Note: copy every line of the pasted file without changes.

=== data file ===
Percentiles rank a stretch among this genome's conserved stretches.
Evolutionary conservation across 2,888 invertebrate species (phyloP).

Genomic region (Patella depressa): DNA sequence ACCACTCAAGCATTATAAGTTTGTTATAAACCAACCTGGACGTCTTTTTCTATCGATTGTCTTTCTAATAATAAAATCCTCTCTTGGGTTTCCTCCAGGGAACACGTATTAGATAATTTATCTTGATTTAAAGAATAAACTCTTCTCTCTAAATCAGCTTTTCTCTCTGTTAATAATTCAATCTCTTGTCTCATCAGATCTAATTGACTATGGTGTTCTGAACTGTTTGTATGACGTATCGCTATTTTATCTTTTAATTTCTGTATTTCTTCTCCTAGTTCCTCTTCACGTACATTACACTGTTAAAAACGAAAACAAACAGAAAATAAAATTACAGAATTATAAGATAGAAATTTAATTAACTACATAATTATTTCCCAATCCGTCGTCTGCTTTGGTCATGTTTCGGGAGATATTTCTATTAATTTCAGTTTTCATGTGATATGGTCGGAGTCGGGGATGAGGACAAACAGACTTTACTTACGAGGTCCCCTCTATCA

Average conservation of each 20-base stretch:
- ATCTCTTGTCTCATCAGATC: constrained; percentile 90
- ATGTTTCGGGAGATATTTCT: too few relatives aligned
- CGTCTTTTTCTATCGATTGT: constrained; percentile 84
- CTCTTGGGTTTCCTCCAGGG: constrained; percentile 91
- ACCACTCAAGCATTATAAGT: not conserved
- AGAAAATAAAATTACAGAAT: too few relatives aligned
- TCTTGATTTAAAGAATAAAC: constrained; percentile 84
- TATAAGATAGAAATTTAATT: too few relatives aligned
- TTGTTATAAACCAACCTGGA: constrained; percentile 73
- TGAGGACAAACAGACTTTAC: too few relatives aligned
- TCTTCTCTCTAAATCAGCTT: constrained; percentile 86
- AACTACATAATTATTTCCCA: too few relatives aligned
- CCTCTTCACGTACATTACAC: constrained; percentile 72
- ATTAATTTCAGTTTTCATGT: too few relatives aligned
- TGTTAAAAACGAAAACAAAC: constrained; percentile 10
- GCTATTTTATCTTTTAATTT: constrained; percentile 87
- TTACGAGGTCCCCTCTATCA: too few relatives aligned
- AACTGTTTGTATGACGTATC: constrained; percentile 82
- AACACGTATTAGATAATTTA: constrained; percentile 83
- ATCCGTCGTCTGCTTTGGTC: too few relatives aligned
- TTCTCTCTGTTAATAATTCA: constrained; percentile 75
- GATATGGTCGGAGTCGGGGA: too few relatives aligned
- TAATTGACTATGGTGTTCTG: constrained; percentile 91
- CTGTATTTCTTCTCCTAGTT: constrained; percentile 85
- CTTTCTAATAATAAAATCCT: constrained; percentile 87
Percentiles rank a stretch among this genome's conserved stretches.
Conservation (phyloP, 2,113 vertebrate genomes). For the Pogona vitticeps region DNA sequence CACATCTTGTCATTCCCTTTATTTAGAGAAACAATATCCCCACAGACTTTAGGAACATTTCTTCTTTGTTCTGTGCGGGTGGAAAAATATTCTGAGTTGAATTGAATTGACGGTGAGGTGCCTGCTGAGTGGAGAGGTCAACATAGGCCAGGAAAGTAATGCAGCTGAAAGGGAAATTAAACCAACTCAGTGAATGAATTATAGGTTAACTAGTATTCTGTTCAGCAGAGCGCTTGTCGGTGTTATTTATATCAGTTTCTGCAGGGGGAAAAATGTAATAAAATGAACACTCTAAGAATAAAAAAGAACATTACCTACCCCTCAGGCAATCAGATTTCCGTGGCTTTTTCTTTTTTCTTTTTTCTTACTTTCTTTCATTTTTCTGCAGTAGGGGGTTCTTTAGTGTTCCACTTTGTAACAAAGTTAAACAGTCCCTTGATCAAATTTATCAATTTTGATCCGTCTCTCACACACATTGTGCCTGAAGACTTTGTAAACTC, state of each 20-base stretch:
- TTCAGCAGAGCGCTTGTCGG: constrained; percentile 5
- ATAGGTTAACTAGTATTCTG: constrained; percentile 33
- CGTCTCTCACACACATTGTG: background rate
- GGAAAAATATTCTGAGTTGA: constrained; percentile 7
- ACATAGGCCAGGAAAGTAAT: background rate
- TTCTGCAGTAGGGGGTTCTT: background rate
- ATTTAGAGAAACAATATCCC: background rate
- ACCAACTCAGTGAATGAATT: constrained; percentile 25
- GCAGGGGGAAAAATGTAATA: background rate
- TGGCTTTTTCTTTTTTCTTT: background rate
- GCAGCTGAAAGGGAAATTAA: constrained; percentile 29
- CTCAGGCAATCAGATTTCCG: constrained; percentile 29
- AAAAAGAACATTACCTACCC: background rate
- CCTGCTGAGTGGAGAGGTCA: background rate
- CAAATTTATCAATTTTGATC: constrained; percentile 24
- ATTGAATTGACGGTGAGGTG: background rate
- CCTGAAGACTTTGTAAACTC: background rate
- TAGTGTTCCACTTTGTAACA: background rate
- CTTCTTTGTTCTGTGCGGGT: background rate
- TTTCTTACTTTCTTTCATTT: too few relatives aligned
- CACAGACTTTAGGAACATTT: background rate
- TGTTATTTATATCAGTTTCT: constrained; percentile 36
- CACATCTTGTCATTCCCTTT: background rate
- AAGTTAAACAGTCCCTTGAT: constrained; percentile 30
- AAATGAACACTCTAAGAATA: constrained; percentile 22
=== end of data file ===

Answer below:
Percentiles rank a stretch among this genome's conserved stretches.
Evolutionary conservation across 2,888 invertebrate species (phyloP).

Genomic region (Patella depressa): DNA sequence ACCACTCAAGCATTATAAGTTTGTTATAAACCAACCTGGACGTCTTTTTCTATCGATTGTCTTTCTAATAATAAAATCCTCTCTTGGGTTTCCTCCAGGGAACACGTATTAGATAATTTATCTTGATTTAAAGAATAAACTCTTCTCTCTAAATCAGCTTTTCTCTCTGTTAATAATTCAATCTCTTGTCTCATCAGATCTAATTGACTATGGTGTTCTGAACTGTTTGTATGACGTATCGCTATTTTATCTTTTAATTTCTGTATTTCTTCTCCTAGTTCCTCTTCACGTACATTACACTGTTAAAAACGAAAACAAACAGAAAATAAAATTACAGAATTATAAGATAGAAATTTAATTAACTACATAATTATTTCCCAATCCGTCGTCTGCTTTGGTCATGTTTCGGGAGATATTTCTATTAATTTCAGTTTTCATGTGATATGGTCGGAGTCGGGGATGAGGACAAACAGACTTTACTTACGAGGTCCCCTCTATCA

Average conservation of each 20-base stretch:
- ATCTCTTGTCTCATCAGATC: constrained; percentile 90
- ATGTTTCGGGAGATATTTCT: too few relatives aligned
- CGTCTTTTTCTATCGATTGT: constrained; percentile 84
- CTCTTGGGTTTCCTCCAGGG: constrained; percentile 91
- ACCACTCAAGCATTATAAGT: not conserved
- AGAAAATAAAATTACAGAAT: too few relatives aligned
- TCTTGATTTAAAGAATAAAC: constrained; percentile 84
- TATAAGATAGAAATTTAATT: too few relatives aligned
- TTGTTATAAACCAACCTGGA: constrained; percentile 73
- TGAGGACAAACAGACTTTAC: too few relatives aligned
- TCTTCTCTCTAAATCAGCTT: constrained; percentile 86
- AACTACATAATTATTTCCCA: too few relatives aligned
- CCTCTTCACGTACATTACAC: constrained; percentile 72
- ATTAATTTCAGTTTTCATGT: too few relatives aligned
- TGTTAAAAACGAAAACAAAC: constrained; percentile 10
- GCTATTTTATCTTTTAATTT: constrained; percentile 87
- TTACGAGGTCCCCTCTATCA: too few relatives aligned
- AACTGTTTGTATGACGTATC: constrained; percentile 82
- AACACGTATTAGATAATTTA: constrained; percentile 83
- ATCCGTCGTCTGCTTTGGTC: too few relatives aligned
- TTCTCTCTGTTAATAATTCA: constrained; percentile 75
- GATATGGTCGGAGTCGGGGA: too few relatives aligned
- TAATTGACTATGGTGTTCTG: constrained; percentile 91
- CTGTATTTCTTCTCCTAGTT: constrained; percentile 85
- CTTTCTAATAATAAAATCCT: constrained; percentile 87
Percentiles rank a stretch among this genome's conserved stretches.
Conservation (phyloP, 2,113 vertebrate genomes). For the Pogona vitticeps region DNA sequence CACATCTTGTCATTCCCTTTATTTAGAGAAACAATATCCCCACAGACTTTAGGAACATTTCTTCTTTGTTCTGTGCGGGTGGAAAAATATTCTGAGTTGAATTGAATTGACGGTGAGGTGCCTGCTGAGTGGAGAGGTCAACATAGGCCAGGAAAGTAATGCAGCTGAAAGGGAAATTAAACCAACTCAGTGAATGAATTATAGGTTAACTAGTATTCTGTTCAGCAGAGCGCTTGTCGGTGTTATTTATATCAGTTTCTGCAGGGGGAAAAATGTAATAAAATGAACACTCTAAGAATAAAAAAGAACATTACCTACCCCTCAGGCAATCAGATTTCCGTGGCTTTTTCTTTTTTCTTTTTTCTTACTTTCTTTCATTTTTCTGCAGTAGGGGGTTCTTTAGTGTTCCACTTTGTAACAAAGTTAAACAGTCCCTTGATCAAATTTATCAATTTTGATCCGTCTCTCACACACATTGTGCCTGAAGACTTTGTAAACTC, state of each 20-base stretch:
- TTCAGCAGAGCGCTTGTCGG: constrained; percentile 5
- ATAGGTTAACTAGTATTCTG: constrained; percentile 33
- CGTCTCTCACACACATTGTG: background rate
- GGAAAAATATTCTGAGTTGA: constrained; percentile 7
- ACATAGGCCAGGAAAGTAAT: background rate
- TTCTGCAGTAGGGGGTTCTT: background rate
- ATTTAGAGAAACAATATCCC: background rate
- ACCAACTCAGTGAATGAATT: constrained; percentile 25
- GCAGGGGGAAAAATGTAATA: background rate
- TGGCTTTTTCTTTTTTCTTT: background rate
- GCAGCTGAAAGGGAAATTAA: constrained; percentile 29
- CTCAGGCAATCAGATTTCCG: constrained; percentile 29
- AAAAAGAACATTACCTACCC: background rate
- CCTGCTGAGTGGAGAGGTCA: background rate
- CAAATTTATCAATTTTGATC: constrained; percentile 24
- ATTGAATTGACGGTGAGGTG: background rate
- CCTGAAGACTTTGTAAACTC: background rate
- TAGTGTTCCACTTTGTAACA: background rate
- CTTCTTTGTTCTGTGCGGGT: background rate
- TTTCTTACTTTCTTTCATTT: too few relatives aligned
- CACAGACTTTAGGAACATTT: background rate
- TGTTATTTATATCAGTTTCT: constrained; percentile 36
- CACATCTTGTCATTCCCTTT: background rate
- AAGTTAAACAGTCCCTTGAT: constrained; percentile 30
- AAATGAACACTCTAAGAATA: constrained; percentile 22